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Themes such as the energy transition, sustainability, science, and smart mobility were the focus of the royal visit. The business community can capitalize on these through the trade mission.

The business highlight of King Willem-Alexander and Queen Maxima’s visit to Sweden in recent days had a strong Brainport Eindhoven accent. Representatives from  Signify, VDL, NXP, and Philips, among others, took part in discussions with CEOs of Dutch and Swedish companies about common challenges and opportunities to broaden cooperation.

The royal couple’s visit was at the invitation of King Carl XVI Gustaf. In addition to the king and queen, ministers Hoekstra of Foreign Affairs, Ollongren of Defense, and Dijkgraaf of Education, Culture and Science were also present. State Secretary Heijnen of Infrastructure and Water Management was also there. Besides much ceremonial display, there was plenty of time during the state visit, as usual, to promote trade relations. These talks took place partly in the king’s presence.

For Dutch companies, the visit represented a golden opportunity; at the same time, the emphasis on activities with an origin in Brainport Eindhoven is seen as further proof of the international importance of this region. The discussions focused on the themes of the energy transition, sustainability, life sciences, and smart mobility. “There is also a recognition of shared values and cooperation on innovative solutions to the challenges of today and the future,” the Dutch Government Information Service said in a statement.

Tech Day

On behalf of VDL Groep, Jennifer van der Leegte and Pieter van der Leegte were part of the trade delegation of Dutch companies to Sweden. “Sweden is an important trading partner for VDL Groep,” stated Jennifer van der Leegte. “During the state visit in Stockholm, we explored in a constructive dialogue how we can further shape and expand our cooperation. In this way, together with Swedish companies, we can further anchor the high-quality manufacturing industry in Northwest Europe and the employment opportunities that come along. I have proposed to hold a Tech Day with the Swedish and Dutch companies present to experience what we can do for each other to find solutions to the challenges of today and tomorrow. I am convinced that with our joint innovations, we can make the world a better, smarter, and more sustainable place.”

2.9 million tons of CO2

CEO Benelux Hellen van der Plas of Signify looks back on a “very constructive” visit. “For us, the focus was on the potential savings when replacing traditional lighting with connected LED. The ministers of both countries showed great interest, which is not strange at all when you look at the data. Sweden could save over 1.2 billion euros annually in energy costs if LED lighting were installed everywhere. For the Netherlands, that’s even close to two billion. That would save 2.9 million tons of CO2 per year. In current times of energy poverty, these are very significant amounts that we should be saving immediately.”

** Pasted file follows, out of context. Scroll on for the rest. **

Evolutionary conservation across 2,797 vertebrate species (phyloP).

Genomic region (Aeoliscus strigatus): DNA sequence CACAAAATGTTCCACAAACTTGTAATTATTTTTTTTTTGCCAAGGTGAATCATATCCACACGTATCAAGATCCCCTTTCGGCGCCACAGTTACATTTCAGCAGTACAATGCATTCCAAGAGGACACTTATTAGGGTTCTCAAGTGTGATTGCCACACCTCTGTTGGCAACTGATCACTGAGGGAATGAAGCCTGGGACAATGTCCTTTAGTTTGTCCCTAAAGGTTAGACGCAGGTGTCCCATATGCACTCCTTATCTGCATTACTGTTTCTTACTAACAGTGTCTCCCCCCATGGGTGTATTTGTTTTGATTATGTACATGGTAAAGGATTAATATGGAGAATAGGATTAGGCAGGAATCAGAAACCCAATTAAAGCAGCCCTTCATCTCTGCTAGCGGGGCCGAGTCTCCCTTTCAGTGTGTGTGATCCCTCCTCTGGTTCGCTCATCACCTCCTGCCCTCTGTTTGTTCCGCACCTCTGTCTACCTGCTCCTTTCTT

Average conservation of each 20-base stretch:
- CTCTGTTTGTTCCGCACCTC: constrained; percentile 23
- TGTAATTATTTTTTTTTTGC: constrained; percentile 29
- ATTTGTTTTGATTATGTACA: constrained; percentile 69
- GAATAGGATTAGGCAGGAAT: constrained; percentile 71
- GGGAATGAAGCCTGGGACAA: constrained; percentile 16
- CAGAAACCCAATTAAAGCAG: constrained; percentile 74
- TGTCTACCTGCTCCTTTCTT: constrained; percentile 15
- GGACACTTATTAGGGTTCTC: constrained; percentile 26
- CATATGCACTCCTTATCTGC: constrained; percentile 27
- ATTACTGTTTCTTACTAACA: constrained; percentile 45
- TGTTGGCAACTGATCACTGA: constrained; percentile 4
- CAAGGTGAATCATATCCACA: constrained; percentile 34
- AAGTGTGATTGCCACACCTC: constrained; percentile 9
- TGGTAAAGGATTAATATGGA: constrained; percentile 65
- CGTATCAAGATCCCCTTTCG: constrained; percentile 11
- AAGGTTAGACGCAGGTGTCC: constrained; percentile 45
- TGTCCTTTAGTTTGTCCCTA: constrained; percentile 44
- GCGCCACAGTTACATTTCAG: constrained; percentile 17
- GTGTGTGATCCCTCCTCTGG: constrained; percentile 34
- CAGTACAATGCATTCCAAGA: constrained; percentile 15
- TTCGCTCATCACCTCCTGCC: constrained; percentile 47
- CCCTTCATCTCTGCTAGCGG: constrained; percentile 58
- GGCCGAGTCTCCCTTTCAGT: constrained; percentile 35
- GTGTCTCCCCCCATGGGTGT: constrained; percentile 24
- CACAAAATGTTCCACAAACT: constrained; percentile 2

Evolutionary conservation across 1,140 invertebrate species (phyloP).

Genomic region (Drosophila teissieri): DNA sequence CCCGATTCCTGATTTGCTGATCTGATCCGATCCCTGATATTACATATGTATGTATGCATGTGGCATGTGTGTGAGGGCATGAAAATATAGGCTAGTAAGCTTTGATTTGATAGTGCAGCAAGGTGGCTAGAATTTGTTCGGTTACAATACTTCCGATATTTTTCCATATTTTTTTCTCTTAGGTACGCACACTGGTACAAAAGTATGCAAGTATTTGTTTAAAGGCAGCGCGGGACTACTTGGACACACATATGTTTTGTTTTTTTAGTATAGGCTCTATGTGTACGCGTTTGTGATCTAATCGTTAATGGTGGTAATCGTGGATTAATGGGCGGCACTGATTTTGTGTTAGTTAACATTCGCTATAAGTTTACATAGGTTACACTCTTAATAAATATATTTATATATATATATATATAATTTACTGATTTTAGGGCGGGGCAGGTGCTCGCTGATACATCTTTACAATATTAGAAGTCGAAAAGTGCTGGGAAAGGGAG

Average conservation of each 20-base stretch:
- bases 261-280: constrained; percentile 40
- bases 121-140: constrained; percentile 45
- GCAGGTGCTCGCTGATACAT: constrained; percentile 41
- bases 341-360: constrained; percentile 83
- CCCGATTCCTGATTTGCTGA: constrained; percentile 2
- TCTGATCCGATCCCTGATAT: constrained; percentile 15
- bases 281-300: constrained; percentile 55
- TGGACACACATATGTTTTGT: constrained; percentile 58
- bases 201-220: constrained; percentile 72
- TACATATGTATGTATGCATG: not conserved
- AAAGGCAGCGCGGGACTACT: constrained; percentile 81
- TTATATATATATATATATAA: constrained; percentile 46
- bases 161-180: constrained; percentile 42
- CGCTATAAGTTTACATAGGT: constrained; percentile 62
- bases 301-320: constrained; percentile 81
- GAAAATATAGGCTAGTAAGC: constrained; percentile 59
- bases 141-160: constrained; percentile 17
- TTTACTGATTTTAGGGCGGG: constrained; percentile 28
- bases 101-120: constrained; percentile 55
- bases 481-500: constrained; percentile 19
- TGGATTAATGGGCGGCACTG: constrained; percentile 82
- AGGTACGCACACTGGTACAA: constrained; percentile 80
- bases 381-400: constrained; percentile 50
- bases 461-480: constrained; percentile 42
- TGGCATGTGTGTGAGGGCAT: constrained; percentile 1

NXP led the conversation on European opportunities in chips. Maurice Geraets: “NXP Semiconductors wants to explore how we as industry and governments can team up even better to address European technological sovereignty and improve the resilience of European ecosystems, which will benefit all member states.”

Reliable value chains

Mikko Vasama, CEO of Philips Nordics, also called attention to European value chains. “For technologically complex medical devices, it may not be realistic to expect Europe to rely exclusively on EU supply chains for all components and raw materials. It is crucial to build resilience and robustness in strategic supply chains.” Diversification and flexibility are leading the way, Vasama said. “Ultimately, companies are best able to manage their own supply chains. Targeted interventions to support the resilience of supply chains for critical goods such as semiconductors should be the exception, not the rule.” In this regard, Philips places great importance on business collaborations, such as its partnership with Karolinska University Hospital, “to jointly innovate in healthcare.”

Sustainability was also a topic of discussion for Philips at the CEO table in Stockholm. Vasama: “Healthcare accounts for more than four percent of global CO2 emissions, more than the aviation or shipping sectors! As a sector, we have a responsibility to act. For example, by introducing innovative new business models, working in a carbon-neutral way, implementing circular practices, and applying our EcoDesign principles to our products.”